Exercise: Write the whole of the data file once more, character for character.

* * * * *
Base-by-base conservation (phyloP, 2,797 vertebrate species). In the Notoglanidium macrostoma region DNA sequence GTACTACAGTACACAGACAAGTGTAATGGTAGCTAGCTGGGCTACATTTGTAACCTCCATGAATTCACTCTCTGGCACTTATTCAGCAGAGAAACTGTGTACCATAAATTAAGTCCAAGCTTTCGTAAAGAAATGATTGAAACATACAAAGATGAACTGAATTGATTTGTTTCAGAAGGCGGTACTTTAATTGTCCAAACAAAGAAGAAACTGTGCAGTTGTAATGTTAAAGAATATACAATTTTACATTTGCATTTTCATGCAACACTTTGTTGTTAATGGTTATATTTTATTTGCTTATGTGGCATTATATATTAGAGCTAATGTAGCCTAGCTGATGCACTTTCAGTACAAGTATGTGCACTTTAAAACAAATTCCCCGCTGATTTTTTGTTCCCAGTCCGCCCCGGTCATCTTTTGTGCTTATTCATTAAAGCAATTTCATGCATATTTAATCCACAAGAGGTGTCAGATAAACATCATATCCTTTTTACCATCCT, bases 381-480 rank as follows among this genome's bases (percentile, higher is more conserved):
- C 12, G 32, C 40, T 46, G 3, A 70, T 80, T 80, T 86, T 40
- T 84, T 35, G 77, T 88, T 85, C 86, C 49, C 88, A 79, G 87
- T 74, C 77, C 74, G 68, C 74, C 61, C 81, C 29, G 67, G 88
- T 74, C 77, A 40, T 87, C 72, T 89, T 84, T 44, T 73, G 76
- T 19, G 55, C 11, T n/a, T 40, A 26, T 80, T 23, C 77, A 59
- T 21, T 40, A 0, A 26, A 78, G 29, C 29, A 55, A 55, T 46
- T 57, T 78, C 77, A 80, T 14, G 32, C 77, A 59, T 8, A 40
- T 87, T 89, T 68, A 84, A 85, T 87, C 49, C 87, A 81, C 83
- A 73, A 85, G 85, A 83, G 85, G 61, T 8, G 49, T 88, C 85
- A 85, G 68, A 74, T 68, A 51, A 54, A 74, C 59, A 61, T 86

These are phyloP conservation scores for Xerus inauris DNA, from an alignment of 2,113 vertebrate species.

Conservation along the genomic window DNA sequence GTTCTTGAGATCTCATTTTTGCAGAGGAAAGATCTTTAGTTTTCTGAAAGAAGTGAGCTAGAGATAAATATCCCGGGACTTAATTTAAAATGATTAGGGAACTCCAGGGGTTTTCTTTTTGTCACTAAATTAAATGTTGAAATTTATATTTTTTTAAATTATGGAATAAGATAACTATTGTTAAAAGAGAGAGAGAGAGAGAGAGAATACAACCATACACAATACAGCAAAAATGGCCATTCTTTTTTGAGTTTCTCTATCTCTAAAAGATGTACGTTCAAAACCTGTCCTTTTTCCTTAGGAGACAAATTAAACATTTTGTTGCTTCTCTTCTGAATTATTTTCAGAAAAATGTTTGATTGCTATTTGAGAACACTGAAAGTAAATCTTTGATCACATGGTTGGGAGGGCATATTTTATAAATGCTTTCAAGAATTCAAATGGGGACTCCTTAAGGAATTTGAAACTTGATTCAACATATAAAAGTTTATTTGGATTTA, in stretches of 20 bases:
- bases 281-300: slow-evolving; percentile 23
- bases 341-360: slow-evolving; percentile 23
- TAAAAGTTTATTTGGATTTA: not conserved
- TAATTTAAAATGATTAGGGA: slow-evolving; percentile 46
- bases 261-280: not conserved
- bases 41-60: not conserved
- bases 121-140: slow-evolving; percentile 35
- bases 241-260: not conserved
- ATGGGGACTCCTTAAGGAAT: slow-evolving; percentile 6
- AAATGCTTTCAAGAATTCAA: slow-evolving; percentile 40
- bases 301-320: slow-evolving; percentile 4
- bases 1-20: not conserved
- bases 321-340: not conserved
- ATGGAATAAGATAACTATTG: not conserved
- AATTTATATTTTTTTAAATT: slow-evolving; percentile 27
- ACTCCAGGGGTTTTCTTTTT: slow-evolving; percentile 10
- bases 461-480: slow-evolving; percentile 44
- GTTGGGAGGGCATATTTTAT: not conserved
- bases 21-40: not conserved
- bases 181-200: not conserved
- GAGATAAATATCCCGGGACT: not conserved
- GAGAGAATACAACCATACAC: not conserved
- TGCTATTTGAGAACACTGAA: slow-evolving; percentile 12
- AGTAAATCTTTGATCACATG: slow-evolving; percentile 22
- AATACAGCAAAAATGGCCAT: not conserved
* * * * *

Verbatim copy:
Base-by-base conservation (phyloP, 2,797 vertebrate species). In the Notoglanidium macrostoma region DNA sequence GTACTACAGTACACAGACAAGTGTAATGGTAGCTAGCTGGGCTACATTTGTAACCTCCATGAATTCACTCTCTGGCACTTATTCAGCAGAGAAACTGTGTACCATAAATTAAGTCCAAGCTTTCGTAAAGAAATGATTGAAACATACAAAGATGAACTGAATTGATTTGTTTCAGAAGGCGGTACTTTAATTGTCCAAACAAAGAAGAAACTGTGCAGTTGTAATGTTAAAGAATATACAATTTTACATTTGCATTTTCATGCAACACTTTGTTGTTAATGGTTATATTTTATTTGCTTATGTGGCATTATATATTAGAGCTAATGTAGCCTAGCTGATGCACTTTCAGTACAAGTATGTGCACTTTAAAACAAATTCCCCGCTGATTTTTTGTTCCCAGTCCGCCCCGGTCATCTTTTGTGCTTATTCATTAAAGCAATTTCATGCATATTTAATCCACAAGAGGTGTCAGATAAACATCATATCCTTTTTACCATCCT, bases 381-480 rank as follows among this genome's bases (percentile, higher is more conserved):
- C 12, G 32, C 40, T 46, G 3, A 70, T 80, T 80, T 86, T 40
- T 84, T 35, G 77, T 88, T 85, C 86, C 49, C 88, A 79, G 87
- T 74, C 77, C 74, G 68, C 74, C 61, C 81, C 29, G 67, G 88
- T 74, C 77, A 40, T 87, C 72, T 89, T 84, T 44, T 73, G 76
- T 19, G 55, C 11, T n/a, T 40, A 26, T 80, T 23, C 77, A 59
- T 21, T 40, A 0, A 26, A 78, G 29, C 29, A 55, A 55, T 46
- T 57, T 78, C 77, A 80, T 14, G 32, C 77, A 59, T 8, A 40
- T 87, T 89, T 68, A 84, A 85, T 87, C 49, C 87, A 81, C 83
- A 73, A 85, G 85, A 83, G 85, G 61, T 8, G 49, T 88, C 85
- A 85, G 68, A 74, T 68, A 51, A 54, A 74, C 59, A 61, T 86

These are phyloP conservation scores for Xerus inauris DNA, from an alignment of 2,113 vertebrate species.

Conservation along the genomic window DNA sequence GTTCTTGAGATCTCATTTTTGCAGAGGAAAGATCTTTAGTTTTCTGAAAGAAGTGAGCTAGAGATAAATATCCCGGGACTTAATTTAAAATGATTAGGGAACTCCAGGGGTTTTCTTTTTGTCACTAAATTAAATGTTGAAATTTATATTTTTTTAAATTATGGAATAAGATAACTATTGTTAAAAGAGAGAGAGAGAGAGAGAGAATACAACCATACACAATACAGCAAAAATGGCCATTCTTTTTTGAGTTTCTCTATCTCTAAAAGATGTACGTTCAAAACCTGTCCTTTTTCCTTAGGAGACAAATTAAACATTTTGTTGCTTCTCTTCTGAATTATTTTCAGAAAAATGTTTGATTGCTATTTGAGAACACTGAAAGTAAATCTTTGATCACATGGTTGGGAGGGCATATTTTATAAATGCTTTCAAGAATTCAAATGGGGACTCCTTAAGGAATTTGAAACTTGATTCAACATATAAAAGTTTATTTGGATTTA, in stretches of 20 bases:
- bases 281-300: slow-evolving; percentile 23
- bases 341-360: slow-evolving; percentile 23
- TAAAAGTTTATTTGGATTTA: not conserved
- TAATTTAAAATGATTAGGGA: slow-evolving; percentile 46
- bases 261-280: not conserved
- bases 41-60: not conserved
- bases 121-140: slow-evolving; percentile 35
- bases 241-260: not conserved
- ATGGGGACTCCTTAAGGAAT: slow-evolving; percentile 6
- AAATGCTTTCAAGAATTCAA: slow-evolving; percentile 40
- bases 301-320: slow-evolving; percentile 4
- bases 1-20: not conserved
- bases 321-340: not conserved
- ATGGAATAAGATAACTATTG: not conserved
- AATTTATATTTTTTTAAATT: slow-evolving; percentile 27
- ACTCCAGGGGTTTTCTTTTT: slow-evolving; percentile 10
- bases 461-480: slow-evolving; percentile 44
- GTTGGGAGGGCATATTTTAT: not conserved
- bases 21-40: not conserved
- bases 181-200: not conserved
- GAGATAAATATCCCGGGACT: not conserved
- GAGAGAATACAACCATACAC: not conserved
- TGCTATTTGAGAACACTGAA: slow-evolving; percentile 12
- AGTAAATCTTTGATCACATG: slow-evolving; percentile 22
- AATACAGCAAAAATGGCCAT: not conserved